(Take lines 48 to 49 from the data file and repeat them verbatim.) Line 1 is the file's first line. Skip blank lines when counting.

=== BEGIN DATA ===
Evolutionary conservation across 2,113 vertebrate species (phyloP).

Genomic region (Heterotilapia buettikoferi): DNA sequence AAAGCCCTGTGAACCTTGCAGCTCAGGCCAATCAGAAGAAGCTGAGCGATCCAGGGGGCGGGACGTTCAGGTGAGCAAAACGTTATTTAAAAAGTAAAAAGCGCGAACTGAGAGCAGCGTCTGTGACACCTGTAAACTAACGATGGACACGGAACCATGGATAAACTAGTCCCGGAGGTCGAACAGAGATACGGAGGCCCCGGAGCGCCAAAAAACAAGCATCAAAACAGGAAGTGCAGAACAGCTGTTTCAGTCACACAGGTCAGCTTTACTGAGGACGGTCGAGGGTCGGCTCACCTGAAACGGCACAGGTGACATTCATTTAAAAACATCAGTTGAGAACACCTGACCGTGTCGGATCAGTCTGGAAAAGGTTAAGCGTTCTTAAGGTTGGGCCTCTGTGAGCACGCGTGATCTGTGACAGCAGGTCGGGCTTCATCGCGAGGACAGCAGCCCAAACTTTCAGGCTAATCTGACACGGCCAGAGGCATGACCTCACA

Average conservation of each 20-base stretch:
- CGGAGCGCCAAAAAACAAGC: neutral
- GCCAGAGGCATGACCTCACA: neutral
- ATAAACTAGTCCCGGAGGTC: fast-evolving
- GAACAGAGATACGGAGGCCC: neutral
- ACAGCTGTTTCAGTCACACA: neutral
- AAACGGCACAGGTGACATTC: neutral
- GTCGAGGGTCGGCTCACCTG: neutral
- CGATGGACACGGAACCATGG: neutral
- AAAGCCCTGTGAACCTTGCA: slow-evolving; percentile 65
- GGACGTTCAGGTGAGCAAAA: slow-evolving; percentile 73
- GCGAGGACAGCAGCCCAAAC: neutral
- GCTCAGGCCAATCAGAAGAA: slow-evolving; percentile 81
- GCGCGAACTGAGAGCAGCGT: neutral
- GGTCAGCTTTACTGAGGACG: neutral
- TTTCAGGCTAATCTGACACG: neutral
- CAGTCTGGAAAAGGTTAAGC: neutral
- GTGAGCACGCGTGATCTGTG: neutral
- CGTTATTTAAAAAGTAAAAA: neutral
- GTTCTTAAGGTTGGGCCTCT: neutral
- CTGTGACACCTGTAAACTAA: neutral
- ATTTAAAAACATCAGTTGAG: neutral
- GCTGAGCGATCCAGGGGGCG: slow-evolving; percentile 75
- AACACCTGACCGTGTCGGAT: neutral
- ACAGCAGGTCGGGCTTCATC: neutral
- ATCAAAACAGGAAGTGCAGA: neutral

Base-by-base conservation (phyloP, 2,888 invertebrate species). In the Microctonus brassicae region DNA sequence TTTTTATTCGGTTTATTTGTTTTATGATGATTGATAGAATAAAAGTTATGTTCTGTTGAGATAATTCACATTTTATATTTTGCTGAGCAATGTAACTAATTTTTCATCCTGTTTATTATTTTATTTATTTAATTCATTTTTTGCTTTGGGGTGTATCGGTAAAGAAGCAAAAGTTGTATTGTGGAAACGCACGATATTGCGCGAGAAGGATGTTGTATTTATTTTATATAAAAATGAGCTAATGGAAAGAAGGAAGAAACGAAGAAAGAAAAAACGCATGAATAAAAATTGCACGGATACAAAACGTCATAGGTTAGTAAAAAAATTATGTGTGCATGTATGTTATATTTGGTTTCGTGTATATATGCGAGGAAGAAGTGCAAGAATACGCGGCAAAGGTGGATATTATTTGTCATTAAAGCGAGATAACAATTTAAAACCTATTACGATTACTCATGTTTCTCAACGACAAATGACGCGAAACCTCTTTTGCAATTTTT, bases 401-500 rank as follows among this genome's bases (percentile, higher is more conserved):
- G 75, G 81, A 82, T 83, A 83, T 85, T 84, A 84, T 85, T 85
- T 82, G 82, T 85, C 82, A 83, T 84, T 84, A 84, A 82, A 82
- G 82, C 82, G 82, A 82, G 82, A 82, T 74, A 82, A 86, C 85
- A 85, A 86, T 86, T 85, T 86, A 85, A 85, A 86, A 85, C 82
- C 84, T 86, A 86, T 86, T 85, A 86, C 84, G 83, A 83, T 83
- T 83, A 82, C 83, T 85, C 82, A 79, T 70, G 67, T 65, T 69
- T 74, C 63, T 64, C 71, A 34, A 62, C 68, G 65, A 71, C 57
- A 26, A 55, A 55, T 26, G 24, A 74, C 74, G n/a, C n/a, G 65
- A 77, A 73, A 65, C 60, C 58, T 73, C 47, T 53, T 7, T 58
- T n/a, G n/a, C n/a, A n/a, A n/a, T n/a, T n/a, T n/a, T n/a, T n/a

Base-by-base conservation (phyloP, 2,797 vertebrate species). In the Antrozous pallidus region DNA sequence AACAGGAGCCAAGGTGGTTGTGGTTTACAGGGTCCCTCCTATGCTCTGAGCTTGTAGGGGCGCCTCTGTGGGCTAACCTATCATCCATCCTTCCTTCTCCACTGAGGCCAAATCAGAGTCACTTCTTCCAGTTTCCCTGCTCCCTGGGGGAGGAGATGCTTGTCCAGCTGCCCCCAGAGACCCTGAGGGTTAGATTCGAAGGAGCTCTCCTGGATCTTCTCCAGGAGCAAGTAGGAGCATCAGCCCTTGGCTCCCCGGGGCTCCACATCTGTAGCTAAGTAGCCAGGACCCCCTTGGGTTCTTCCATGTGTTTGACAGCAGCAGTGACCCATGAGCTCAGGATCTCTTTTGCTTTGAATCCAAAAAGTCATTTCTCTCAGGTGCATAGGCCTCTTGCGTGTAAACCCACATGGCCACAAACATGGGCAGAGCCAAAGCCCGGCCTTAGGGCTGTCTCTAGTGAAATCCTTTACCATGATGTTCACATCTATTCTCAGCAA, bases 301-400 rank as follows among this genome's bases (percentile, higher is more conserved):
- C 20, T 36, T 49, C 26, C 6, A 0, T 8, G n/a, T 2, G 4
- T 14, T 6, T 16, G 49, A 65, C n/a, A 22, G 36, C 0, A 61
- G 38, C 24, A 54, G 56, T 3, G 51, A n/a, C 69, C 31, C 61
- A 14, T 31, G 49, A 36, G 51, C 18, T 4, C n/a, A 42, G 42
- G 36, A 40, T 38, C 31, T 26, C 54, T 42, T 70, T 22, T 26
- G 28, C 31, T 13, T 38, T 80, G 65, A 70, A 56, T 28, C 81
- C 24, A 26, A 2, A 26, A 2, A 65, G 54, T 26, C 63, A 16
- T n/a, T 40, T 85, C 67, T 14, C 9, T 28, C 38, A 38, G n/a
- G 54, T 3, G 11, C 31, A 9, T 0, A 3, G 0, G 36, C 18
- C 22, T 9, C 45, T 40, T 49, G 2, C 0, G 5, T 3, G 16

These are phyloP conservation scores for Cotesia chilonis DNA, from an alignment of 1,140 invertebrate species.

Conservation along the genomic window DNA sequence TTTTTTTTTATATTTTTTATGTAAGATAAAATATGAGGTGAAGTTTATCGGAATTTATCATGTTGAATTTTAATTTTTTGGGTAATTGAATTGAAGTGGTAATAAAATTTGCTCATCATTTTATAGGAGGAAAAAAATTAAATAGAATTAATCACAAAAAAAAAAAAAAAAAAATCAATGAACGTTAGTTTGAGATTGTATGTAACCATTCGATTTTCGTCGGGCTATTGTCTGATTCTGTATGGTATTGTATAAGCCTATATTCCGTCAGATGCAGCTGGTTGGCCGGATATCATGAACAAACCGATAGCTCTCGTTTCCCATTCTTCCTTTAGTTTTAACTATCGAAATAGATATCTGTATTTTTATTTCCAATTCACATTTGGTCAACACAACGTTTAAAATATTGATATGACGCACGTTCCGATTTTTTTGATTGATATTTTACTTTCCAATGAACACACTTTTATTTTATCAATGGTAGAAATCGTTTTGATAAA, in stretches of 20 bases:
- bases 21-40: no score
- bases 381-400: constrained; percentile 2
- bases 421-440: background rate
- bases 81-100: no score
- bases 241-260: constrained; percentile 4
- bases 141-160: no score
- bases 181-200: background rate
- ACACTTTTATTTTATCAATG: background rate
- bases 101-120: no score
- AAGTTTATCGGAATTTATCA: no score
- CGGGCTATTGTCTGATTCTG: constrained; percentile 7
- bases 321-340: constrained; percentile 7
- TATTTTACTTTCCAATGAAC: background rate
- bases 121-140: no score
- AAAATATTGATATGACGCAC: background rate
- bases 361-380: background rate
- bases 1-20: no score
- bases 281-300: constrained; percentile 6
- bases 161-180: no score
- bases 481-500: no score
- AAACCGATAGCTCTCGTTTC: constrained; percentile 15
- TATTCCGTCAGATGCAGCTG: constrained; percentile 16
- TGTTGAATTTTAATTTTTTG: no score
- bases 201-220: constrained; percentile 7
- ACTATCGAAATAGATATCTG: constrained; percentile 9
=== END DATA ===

- T n/a, T 40, T 85, C 67, T 14, C 9, T 28, C 38, A 38, G n/a
- G 54, T 3, G 11, C 31, A 9, T 0, A 3, G 0, G 36, C 18